Pat Simmons Goes Rockin’ Down the Highway on a Vintage Harley

March 15th, 2017

This is a feature from the March/April 2017 issue of Guitar Aficionado magazine. For this complete story and more photos, plus features on the making of Martin’s one-of-a-kind two-millionth guitar, Ricky Gervais and the return of his guitar-playing alter ego David Brent, plus GA’s annual motoring section, including features on John Oates and his life-long fascination with cars and racing and the untold story behind Led Zeppelin’s McLaren M8E/D racecar, pick up the new issue of Guitar Aficionado at your newsstand, or online by clicking anywhere in this text.

ROCKIN’ DOWN THE HIGHWAY: When Doobie Brothers guitarist Pat Simmons and his wife, Cris set out to cross the U.S. on antique Harley-Davidsons, they brought Guitar Aficionado along for the ride.

By Richard Bienstock | Photography by Travis Shinn

For more than 40 years, Pat Simmons and the Doobie Brothers have traveled the world to bring their songs to music-loving audiences. The group racked up hit after hit during their mid-Seventies-to–early Eighties heyday, including tracks like “Black Water,” “What a Fool Believes,” and “Rockin’ Down the Highway.”

But recently, Simmons was rockin’ down the highway in a different sort of way, piloting a more than 100-year-old Harley Davidson on a cross-country trek known as the Motorcycle Cannonball.

The event saw a select group of enthusiasts (roughly 120 motorcyclists from all over the world) cover more than 3,000 miles—a stretch that began in Atlantic City, New Jersey, and ended in Carlsbad, California—over 16 days in September, riding, per Cannonball tradition, on vintage bikes. But this year, the fourth staging of the Motorcycle Cannonball since its debut run in 2010, organizers added an extra wrinkle to the challenge: In honor of the event’s namesake, Erwin George “Cannon Ball” Baker, who completed a coast-to-coast journey on an Indian motorcycle just over 100 years ago, participants this year could ride only on pre-1916 antique bikes.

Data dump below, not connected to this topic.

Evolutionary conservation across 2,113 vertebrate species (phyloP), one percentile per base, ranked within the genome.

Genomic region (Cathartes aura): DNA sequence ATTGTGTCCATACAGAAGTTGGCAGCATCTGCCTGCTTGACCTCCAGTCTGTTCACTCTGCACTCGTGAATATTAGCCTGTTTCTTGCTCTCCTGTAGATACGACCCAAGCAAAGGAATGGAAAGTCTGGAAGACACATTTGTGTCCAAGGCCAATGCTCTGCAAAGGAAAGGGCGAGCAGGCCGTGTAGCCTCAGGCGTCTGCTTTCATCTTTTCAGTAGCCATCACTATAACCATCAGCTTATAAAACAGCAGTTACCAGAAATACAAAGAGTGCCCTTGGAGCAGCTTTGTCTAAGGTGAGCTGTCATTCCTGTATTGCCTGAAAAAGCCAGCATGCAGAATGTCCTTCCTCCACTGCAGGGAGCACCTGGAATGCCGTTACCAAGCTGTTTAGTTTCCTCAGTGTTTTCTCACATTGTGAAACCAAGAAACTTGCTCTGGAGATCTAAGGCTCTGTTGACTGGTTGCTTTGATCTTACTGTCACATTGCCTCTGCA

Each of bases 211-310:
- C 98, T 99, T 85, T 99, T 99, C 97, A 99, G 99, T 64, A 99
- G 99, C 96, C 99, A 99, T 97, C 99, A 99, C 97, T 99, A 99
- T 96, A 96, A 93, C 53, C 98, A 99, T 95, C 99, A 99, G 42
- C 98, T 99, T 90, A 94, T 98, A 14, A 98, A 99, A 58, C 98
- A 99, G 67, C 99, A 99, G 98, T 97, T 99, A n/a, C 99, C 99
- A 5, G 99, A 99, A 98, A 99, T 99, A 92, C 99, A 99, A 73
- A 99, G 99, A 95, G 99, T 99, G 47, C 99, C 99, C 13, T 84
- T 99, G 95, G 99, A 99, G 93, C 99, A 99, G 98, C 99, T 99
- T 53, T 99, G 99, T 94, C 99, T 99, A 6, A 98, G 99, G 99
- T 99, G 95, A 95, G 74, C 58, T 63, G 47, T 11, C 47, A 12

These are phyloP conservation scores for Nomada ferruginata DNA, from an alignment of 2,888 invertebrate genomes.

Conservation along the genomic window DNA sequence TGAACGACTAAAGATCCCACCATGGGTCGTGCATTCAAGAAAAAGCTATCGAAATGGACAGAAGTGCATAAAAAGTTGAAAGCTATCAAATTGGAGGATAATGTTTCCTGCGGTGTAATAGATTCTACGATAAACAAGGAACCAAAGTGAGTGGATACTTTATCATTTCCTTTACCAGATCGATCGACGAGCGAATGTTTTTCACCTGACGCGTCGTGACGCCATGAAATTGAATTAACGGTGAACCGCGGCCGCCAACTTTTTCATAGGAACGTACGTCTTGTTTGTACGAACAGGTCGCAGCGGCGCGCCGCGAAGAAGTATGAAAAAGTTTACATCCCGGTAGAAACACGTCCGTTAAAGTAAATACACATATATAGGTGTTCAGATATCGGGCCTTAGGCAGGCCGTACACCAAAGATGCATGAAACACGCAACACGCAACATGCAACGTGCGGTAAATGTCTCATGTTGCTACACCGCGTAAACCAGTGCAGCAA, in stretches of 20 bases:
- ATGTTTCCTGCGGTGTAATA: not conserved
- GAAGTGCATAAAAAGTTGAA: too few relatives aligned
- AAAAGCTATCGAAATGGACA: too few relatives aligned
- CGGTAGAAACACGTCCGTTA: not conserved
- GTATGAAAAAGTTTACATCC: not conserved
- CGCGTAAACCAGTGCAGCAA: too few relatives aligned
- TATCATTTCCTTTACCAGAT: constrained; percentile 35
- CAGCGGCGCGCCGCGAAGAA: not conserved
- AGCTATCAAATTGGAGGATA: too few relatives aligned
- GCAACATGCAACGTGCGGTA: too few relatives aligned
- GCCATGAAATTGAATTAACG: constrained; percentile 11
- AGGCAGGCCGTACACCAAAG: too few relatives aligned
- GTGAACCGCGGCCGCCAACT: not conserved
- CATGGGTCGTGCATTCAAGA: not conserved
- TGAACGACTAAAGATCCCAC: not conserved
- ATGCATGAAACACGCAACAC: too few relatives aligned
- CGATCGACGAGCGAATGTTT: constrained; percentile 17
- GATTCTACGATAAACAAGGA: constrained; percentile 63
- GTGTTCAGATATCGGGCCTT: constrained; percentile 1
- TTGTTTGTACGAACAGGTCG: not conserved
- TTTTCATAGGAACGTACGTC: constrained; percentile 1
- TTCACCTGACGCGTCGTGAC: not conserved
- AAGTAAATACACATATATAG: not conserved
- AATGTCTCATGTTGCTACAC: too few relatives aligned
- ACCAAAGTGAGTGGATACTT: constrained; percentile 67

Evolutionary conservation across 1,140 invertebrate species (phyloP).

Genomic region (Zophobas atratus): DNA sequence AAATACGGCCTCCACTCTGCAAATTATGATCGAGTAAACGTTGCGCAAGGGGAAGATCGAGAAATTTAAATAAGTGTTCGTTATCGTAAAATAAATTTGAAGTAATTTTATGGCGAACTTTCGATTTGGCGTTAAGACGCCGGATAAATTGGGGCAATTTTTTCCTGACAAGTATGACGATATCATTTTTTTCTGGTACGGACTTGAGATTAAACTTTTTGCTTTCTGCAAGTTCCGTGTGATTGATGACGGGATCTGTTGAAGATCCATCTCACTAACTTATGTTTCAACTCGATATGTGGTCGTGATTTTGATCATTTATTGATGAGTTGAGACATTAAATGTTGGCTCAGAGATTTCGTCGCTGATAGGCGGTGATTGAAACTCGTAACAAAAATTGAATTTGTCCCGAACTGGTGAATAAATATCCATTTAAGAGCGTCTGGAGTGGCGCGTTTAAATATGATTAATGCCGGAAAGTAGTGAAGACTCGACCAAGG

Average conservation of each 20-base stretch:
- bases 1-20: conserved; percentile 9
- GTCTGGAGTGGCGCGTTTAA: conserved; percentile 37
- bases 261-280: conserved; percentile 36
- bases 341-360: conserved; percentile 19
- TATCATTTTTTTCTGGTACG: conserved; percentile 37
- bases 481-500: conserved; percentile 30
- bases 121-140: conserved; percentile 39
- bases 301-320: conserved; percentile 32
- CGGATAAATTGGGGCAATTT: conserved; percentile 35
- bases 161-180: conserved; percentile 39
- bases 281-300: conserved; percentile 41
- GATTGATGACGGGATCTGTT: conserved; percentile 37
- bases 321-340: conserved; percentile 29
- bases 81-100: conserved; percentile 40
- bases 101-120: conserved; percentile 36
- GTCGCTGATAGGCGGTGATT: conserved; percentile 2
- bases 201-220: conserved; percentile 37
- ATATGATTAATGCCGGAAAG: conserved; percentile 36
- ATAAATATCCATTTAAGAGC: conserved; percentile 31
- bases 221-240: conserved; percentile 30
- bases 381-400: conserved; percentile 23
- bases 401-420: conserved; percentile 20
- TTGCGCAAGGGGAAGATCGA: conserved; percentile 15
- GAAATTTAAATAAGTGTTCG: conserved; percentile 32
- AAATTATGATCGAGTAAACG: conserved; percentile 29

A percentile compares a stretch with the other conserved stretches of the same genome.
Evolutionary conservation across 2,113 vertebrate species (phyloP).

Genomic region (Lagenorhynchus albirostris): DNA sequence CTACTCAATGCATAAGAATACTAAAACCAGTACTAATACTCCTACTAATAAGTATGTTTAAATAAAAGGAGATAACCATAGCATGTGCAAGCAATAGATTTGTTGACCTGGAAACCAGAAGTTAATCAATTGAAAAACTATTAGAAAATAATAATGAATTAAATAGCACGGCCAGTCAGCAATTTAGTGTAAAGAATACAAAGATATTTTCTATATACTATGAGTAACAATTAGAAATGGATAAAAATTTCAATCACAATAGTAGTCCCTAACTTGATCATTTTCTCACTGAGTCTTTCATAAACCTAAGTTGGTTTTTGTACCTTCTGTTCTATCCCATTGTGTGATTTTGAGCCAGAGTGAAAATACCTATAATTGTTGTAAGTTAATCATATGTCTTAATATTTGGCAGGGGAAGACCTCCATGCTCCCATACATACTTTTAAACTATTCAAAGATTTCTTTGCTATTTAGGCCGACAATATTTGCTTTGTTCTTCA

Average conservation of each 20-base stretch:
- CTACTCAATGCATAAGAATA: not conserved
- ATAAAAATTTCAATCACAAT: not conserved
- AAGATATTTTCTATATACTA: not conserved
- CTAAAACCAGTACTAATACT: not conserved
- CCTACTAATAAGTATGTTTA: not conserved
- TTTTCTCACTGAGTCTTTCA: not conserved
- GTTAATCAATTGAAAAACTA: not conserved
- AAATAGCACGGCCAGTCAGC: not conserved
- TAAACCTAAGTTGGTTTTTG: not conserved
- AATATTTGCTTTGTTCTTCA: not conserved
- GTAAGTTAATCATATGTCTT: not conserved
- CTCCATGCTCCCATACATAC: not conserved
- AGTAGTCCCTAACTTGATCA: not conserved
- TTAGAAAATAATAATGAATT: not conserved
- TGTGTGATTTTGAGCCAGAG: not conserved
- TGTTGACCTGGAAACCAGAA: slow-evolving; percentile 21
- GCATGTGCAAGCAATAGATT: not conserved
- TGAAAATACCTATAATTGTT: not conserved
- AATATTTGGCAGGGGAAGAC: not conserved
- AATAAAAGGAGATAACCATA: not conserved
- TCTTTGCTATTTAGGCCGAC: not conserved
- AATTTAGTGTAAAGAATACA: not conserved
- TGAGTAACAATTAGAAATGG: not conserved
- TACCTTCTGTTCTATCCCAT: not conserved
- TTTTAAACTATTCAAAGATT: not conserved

Simmons has ridden motorcycles since the early Seventies, and he has a particular affinity for vintage models. “The mechanical aspect of riding old bikes is the fun part of it to me,” he says, calling into Guitar Aficionado from a Doobies Brothers tour stop in New Jersey a few weeks after the end of the Cannonball. “The hand shifting, the foot clutch…you feel a little more a part of what’s going on with the machine. On a modern bike you’re sort of at the mercy of whatever you’re riding. If something goes wrong you have to stop at the Harley shop and have somebody help you sort it out. But on these old bikes, if there’s something you need to adjust, you can hop off, reach in your saddlebag, grab a wrench, and adjust something. That’s a good feeling to be able to do that.”

Simmons is not alone in his love for old motorcycles—his wife, Cris Sommer-Simmons, who competed in the Cannonball alongside him, shares the same sentiments. A lifelong motorcyclist, Sommer-Simmons is a celebrated rider, journalist, and historian. Her many accomplishments include founding and editing the magazine Harley Women, authoring the 2009 tome The American Motorcycle Girls 1900–1950, and being inducted into the AMA Motorcycle Hall of Fame. At this year’s Cannonball, Cris, who rode a 1915 Harley-Davidson Model 11-J she nicknamed Effie (“after Effie Hotchkiss, the first woman to ride a motorcycle across the United States in 1916,” she says), was the only female to complete the entire course. Pat did not fare as well riding a 1914 Harley two-speed nicknamed “Vinnie” (“after a buddy of mine who’s a unique individual,” he says with a laugh).

“We were on our way to Cape Girardeau in Missouri,” he recalls. “It was a rainy day and my bike started giving me a little problem on the road. I rode another 100 miles or so, but then it just came apart. Basically the engine stopped. Parts had come off and lodged in the gear chain, broke a number of my gears, and basically froze the engine. It wouldn’t even turn over at that point. It was nothing I could have predicted. When you’re on a 102-year-old bike, you just never know what can happen.”

According to Cris, riding antique bikes requires a unique skill set. “It’s a totally different way of riding than with the newer bikes,” she says. “It’s a little harder and there’s a lot more to think about. All the parts are old, and they don’t always work. During the Cannonball, you’d see a lot of riders pulled over on the side of the road during the day, working on their bikes.”

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